Tell us we’re better off when houses are affordable
Lies, damn lies and statistics. Without denigrating the excellent, proactive work by the Herald Sun in commissioning NATSEM research showing Australian households are $23 better off per day than five years ago, this figure is a load of horse manure.
Every Australian knows it, not least Julia Gillard and Tony Abbott, whose only common ground is the belief that Australians are doing it tougher than ever. Which we mostly are.
There is of course a legitimate line that many Australians delight in casting themselves as perennial battlers, even as they purchase ever bigger, flatter TVs and ever larger homes. Rampant consumerism can never be discounted in any measure of our material wellbeing. But as NATSEM’s figures show, it’s the essentials that are rising in cost, not the expendibles.
First, the good news. Sports equipment, toys, furniture, household goods, appliances, cars and clothes (especially women’s clothes) have all fallen in relative price terms over the last five years. So it’s hardly irresponsible behaviour if most of us have picked up an iContraption or two in recent times.
Wages, apparently, are also up, and taxes are down, which is why the bottom line appears so positive. Though just quietly, hands up who’s had a payrise which exceeded CPI in the last five years?
Now for the bad news. The cost of electricity is up. The cost of water is up. Restaurant and takeaway meals are both up, and who can argue that these have slipped into the realm of non-luxury goods in an age when most households have two breadwinners? Bear in mind that a takeaway BBQ chook is counted as a takeaway meal.
And while the milk price war has attracted headlines, most other food essentials, like bread, fruit and veg have risen in relative terms.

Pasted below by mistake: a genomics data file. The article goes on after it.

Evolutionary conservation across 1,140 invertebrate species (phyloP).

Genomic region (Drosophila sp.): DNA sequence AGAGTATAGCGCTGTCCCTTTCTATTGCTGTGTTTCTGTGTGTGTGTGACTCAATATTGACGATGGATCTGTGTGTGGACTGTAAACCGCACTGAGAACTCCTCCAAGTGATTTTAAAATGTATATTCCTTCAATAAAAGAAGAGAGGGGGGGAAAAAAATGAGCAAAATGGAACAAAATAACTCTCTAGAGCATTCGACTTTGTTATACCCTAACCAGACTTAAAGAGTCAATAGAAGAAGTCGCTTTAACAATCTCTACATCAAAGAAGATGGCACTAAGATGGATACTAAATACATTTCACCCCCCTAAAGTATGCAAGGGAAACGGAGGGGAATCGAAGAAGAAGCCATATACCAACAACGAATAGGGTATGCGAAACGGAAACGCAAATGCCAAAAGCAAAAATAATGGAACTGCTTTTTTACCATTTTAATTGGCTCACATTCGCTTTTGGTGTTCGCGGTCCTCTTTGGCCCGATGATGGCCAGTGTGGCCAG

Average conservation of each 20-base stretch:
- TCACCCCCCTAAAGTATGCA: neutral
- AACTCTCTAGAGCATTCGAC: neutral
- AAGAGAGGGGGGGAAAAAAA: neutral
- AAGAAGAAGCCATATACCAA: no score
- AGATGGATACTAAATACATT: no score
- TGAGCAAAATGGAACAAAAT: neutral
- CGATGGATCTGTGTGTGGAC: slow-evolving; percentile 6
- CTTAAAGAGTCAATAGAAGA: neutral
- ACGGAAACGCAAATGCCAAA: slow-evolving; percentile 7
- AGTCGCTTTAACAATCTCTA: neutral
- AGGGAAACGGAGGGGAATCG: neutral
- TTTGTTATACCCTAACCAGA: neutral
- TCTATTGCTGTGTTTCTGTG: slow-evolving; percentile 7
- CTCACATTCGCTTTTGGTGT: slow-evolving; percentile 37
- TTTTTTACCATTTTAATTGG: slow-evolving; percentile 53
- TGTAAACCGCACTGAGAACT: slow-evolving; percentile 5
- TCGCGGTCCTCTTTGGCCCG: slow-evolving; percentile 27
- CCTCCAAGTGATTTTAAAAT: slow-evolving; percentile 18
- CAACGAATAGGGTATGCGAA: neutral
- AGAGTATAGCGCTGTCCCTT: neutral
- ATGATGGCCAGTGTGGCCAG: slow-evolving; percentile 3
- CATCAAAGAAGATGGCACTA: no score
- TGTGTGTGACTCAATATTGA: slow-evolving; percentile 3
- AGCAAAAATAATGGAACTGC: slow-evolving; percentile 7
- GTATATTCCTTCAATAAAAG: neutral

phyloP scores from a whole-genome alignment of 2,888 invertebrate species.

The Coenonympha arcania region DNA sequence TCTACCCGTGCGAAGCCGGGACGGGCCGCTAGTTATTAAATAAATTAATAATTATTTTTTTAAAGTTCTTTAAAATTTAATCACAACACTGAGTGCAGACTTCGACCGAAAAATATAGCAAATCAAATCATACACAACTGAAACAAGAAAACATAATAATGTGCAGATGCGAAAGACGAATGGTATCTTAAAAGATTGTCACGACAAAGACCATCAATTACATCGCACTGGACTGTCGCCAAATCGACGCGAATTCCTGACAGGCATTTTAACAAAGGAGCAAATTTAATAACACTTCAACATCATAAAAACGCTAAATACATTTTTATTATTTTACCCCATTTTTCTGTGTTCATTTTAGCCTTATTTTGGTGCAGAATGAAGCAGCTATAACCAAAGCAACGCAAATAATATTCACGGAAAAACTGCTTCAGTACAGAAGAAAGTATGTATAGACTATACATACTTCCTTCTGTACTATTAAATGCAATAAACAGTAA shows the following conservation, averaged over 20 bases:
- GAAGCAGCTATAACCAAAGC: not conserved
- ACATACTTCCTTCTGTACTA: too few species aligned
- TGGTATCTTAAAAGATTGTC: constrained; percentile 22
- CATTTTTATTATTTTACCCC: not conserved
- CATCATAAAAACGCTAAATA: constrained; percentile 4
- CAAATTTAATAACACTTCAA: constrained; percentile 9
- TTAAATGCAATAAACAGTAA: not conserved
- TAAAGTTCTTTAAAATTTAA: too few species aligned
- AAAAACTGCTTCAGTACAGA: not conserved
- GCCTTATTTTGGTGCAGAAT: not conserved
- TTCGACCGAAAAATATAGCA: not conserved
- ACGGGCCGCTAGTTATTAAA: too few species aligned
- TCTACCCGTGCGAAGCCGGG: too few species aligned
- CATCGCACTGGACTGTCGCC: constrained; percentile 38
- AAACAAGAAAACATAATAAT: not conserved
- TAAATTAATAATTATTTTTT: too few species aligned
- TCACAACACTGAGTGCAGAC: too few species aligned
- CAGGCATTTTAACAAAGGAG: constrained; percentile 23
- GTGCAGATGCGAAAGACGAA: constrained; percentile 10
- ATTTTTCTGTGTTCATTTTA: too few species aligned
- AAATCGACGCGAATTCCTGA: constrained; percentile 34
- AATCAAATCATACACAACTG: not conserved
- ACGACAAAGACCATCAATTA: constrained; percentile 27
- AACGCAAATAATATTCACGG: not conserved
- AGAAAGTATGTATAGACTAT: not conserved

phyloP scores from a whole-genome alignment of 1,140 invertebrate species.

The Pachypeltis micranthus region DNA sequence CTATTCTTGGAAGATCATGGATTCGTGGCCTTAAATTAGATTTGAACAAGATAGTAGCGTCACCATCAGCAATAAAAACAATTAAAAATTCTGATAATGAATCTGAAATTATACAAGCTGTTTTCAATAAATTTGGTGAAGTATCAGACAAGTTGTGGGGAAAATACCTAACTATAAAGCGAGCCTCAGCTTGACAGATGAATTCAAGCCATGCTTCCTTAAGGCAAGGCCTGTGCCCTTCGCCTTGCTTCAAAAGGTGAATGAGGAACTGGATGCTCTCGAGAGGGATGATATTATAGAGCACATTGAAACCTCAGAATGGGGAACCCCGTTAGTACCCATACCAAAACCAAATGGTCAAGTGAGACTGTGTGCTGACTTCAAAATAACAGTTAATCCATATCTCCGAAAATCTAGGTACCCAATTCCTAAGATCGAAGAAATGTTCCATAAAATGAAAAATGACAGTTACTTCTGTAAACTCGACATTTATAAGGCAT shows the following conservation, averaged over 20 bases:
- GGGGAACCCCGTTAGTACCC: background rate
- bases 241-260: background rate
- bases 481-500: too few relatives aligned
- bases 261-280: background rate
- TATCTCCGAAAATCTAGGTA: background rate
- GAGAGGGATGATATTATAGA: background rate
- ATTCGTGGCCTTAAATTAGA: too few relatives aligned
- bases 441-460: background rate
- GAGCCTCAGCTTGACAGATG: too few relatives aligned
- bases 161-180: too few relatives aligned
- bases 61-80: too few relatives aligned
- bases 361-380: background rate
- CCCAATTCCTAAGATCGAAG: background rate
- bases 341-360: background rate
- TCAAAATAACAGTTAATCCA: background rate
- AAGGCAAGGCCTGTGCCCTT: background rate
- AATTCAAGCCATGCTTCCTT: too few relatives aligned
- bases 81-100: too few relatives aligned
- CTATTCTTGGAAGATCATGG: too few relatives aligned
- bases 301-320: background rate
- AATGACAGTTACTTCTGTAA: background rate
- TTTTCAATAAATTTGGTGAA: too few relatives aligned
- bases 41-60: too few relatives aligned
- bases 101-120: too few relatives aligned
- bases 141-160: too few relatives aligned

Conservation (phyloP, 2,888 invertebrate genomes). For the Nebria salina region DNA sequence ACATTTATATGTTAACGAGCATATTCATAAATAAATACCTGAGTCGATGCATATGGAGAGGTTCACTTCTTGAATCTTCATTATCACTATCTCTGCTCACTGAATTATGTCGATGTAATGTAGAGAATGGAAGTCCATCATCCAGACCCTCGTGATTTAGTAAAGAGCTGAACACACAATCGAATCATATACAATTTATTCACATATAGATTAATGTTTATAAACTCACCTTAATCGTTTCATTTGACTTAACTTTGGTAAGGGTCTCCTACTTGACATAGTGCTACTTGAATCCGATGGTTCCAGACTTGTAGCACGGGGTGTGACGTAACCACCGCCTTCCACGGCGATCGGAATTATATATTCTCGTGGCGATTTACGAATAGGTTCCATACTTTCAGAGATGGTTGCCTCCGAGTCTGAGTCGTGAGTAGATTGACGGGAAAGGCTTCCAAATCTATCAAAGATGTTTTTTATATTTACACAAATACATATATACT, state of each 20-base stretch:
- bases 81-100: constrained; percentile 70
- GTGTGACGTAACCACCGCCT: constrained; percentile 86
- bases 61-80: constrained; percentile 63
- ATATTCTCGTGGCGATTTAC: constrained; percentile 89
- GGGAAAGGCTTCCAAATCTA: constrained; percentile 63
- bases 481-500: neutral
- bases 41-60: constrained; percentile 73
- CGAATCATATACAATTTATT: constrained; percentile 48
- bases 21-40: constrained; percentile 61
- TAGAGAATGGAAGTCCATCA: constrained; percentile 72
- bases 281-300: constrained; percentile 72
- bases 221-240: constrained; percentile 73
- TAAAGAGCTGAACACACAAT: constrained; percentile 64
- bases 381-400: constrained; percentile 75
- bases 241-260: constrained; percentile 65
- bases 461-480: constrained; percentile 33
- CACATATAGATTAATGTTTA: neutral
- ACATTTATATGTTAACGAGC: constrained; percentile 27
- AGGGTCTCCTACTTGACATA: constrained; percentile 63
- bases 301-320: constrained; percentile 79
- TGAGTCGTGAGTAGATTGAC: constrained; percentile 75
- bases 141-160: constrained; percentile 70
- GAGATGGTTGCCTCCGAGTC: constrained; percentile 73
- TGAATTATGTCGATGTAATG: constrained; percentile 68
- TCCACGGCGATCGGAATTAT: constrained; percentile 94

As we all know, the cost of petrol has also skyrocketed, though for some reason this is not mentioned in the report.
Then of course, there’s the biggie: housing. A recent plateauing of the housing market in most major cities is at last reflecting the great policy shame of leaders of both political persuasions - namely their inability to stop average Australians being mortgaged to the eyeballs.
Many people’s mortgage repayments now suck up 80 per cent of their monthly take home pay. That’s why households need two breadwinners. Remember when they used to say housing should cost no more than 33 per cent of your net income? That’s how the Baby Boomers had it.
So really, until someone comes along and shows that Australians with decent jobs can buy a decent house without being a rate rise away from ruin, NATSEM can throw its bloody computer models in the bottom of Lake Burley Griffin for all they’re worth, even if both Treasury and the ABS back them up, as the Herald Sun states.
Oh, and the Feds might do whatever it takes to keep a lid on property prices, like urging the states to release more land, or build more medium density dwellings, or gently nudge their “independent” friends at the RBA to reduce interest rates to the near-zero levels of most other western nations.
Because it’s not a dollar extra here or there on a loaf of bread that makes Australians feel like they’re doing it tough. It’s the price of a roof over their head.
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